Coaches are at the center of the Special Olympics Missouri movement
Most people know the saying: “Those who can, do; those who can’t, teach.”
This disparaging adage about teachers and coaches doesn’t give people who dedicate their lives to educate and empower others enough credit. Special Olympics coaches are appreciated not just because of the dedication to their craft, but also for their willingness and patience to work with another forgotten and disparaged community — people with intellectual disabilities.
Obviously, the athletes are the blood of Special Olympics Missouri — the reason for the program — but the coaches are the arteries; they are the reason it is able to serve more than 16,700 athletes around the state of Missouri on a yearly basis.
SOMO simply couldn’t function without its coaches.
Two coaches who are really making a difference in mid-Missouri are Terri Hilt and Laura Wacker.
Different paths, same destination
Hilt and Wacker have been coaching or assisting with SOMO for 13 and 8 years respectively. While they’re now both coaching alongside each other on the Mid-Missouri Tiger Sharks swim team, they took different paths to get where they are today.
Hilt’s brother has been a Special Olympics athlete for more than 20 years. After seeing how much fun her brother had, Hilt wanted in on the action and has been doing it for the past 13 years.
“The athletes are my reason to keep doing it,” Hilt said. “If you’re having a bad day they can brighten you up. They’re always happy to see you. It’s like one huge family.”
Wacker has been a swimming coach for more than 30 years at high schools around Columbia and Stephens College, which is where she first started helping with SOMO athletes eight years ago.
After the Stephens College pool closed a few years ago, Wacker said SOMO was in need of another coach for the team.
“My (swimming team members) would work with some of the Special Olympics athletes as part of a giving project they did,” Wacker said. “That was just the beginning and I just kept working with them.
“There are these really great instances of joy while coaching. That’s not the kind of thing you have with every swim team. I have done it for two winters now and it’s been an awesome experience,” she said with a smile from ear to ear.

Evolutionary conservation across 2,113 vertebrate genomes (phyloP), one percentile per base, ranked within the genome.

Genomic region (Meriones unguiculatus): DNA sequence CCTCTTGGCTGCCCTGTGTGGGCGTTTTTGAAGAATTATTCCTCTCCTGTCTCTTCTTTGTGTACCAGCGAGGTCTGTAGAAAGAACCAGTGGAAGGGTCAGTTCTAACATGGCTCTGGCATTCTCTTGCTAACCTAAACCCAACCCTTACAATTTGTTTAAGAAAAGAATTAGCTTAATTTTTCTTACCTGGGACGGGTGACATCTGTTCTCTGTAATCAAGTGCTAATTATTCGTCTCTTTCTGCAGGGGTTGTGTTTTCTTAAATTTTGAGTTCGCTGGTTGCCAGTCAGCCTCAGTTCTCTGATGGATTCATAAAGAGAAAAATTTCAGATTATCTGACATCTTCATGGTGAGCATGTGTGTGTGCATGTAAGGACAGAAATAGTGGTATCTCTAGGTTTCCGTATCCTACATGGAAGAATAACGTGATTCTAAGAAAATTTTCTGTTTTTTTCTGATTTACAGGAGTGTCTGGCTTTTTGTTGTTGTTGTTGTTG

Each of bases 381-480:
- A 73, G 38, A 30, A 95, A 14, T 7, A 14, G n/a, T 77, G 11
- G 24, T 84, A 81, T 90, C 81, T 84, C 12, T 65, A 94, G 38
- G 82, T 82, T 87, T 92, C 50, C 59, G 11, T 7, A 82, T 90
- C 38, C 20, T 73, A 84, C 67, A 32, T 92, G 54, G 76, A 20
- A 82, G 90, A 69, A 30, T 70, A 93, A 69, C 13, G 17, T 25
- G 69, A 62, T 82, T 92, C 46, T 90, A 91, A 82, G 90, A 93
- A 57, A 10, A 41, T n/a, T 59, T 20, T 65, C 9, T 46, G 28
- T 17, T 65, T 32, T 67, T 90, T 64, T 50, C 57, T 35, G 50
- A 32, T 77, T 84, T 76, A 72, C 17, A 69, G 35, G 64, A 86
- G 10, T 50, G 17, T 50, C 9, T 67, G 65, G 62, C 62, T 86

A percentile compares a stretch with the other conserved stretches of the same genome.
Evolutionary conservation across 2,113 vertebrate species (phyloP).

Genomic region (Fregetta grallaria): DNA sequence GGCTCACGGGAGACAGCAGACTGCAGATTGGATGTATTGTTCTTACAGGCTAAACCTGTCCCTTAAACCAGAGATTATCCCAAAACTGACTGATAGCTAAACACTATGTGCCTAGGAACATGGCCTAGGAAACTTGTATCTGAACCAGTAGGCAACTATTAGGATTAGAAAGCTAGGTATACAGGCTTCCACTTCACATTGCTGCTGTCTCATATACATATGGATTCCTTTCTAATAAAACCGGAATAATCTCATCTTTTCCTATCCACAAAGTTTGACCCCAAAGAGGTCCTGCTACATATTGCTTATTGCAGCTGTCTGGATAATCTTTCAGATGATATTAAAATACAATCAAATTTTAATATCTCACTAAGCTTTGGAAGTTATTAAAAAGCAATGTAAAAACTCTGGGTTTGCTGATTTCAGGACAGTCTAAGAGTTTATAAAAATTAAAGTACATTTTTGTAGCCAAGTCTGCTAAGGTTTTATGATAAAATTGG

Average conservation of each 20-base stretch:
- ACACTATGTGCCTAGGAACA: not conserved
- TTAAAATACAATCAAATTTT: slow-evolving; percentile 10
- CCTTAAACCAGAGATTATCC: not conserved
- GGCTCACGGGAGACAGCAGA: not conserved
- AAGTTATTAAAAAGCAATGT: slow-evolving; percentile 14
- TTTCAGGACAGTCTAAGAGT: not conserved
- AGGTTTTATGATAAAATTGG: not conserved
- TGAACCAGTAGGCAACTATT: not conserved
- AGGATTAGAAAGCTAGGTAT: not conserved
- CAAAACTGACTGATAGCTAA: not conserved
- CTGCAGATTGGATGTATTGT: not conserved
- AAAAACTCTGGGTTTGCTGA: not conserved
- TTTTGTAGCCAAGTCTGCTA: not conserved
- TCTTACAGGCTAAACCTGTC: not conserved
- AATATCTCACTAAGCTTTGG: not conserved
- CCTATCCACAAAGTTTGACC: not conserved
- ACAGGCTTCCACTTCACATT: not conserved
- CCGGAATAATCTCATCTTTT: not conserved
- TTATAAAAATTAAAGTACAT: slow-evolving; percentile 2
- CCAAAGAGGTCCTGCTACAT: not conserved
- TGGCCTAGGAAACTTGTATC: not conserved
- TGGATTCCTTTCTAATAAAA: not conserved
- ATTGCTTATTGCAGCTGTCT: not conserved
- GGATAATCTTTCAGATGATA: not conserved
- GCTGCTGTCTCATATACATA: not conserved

“I like working with athletes that are really willing to work. I like that the athletes are willing to be the best they can be and are very dedicated. They are very appreciative of the success they do have and really enjoy participating.”
Patience, not expertise, is key
With 21 Olympic-type sports offered by SOMO, there is something for everyone — athletes and coaches alike.
Both Wacker and Hilt agreed it doesn’t matter how much or little you know about a sport when you agree to become a SOMO coach. The SOMO coaching department has plenty of resources available to help new coaches understand a sport and its rules.
“I don’t really know all of the fundamentals, but I had wonderful assistants to help me with the things I don’t know and then I help them tweak that to apply it to the athletes,” Hilt said.
Having patience and the ability to quickly change lessons and adapt them to athletes’ needs are both more important to coaching than knowing the sport itself, according to Wacker and Hilt.
“You have to think outside of the box,” Hilt said. “You can’t be straight forward. If something isn’t working, you have to be willing to adapt.”
Wacker said, “I’ve been a coach of swimming for 30 years now, so I’m used to the scenario of coaching, but Special Olympics added another element. Not all of your instructions are going to be understood the first time. You might tell an athlete to do something and … they’ll take off and do whatever they think it is.
“You have to understand that each athlete is different and needs to be able to understand what you’re trying to convey — for each person, that’s going to be different. You might have to give instructions 10 different ways for everybody to understand what it is.”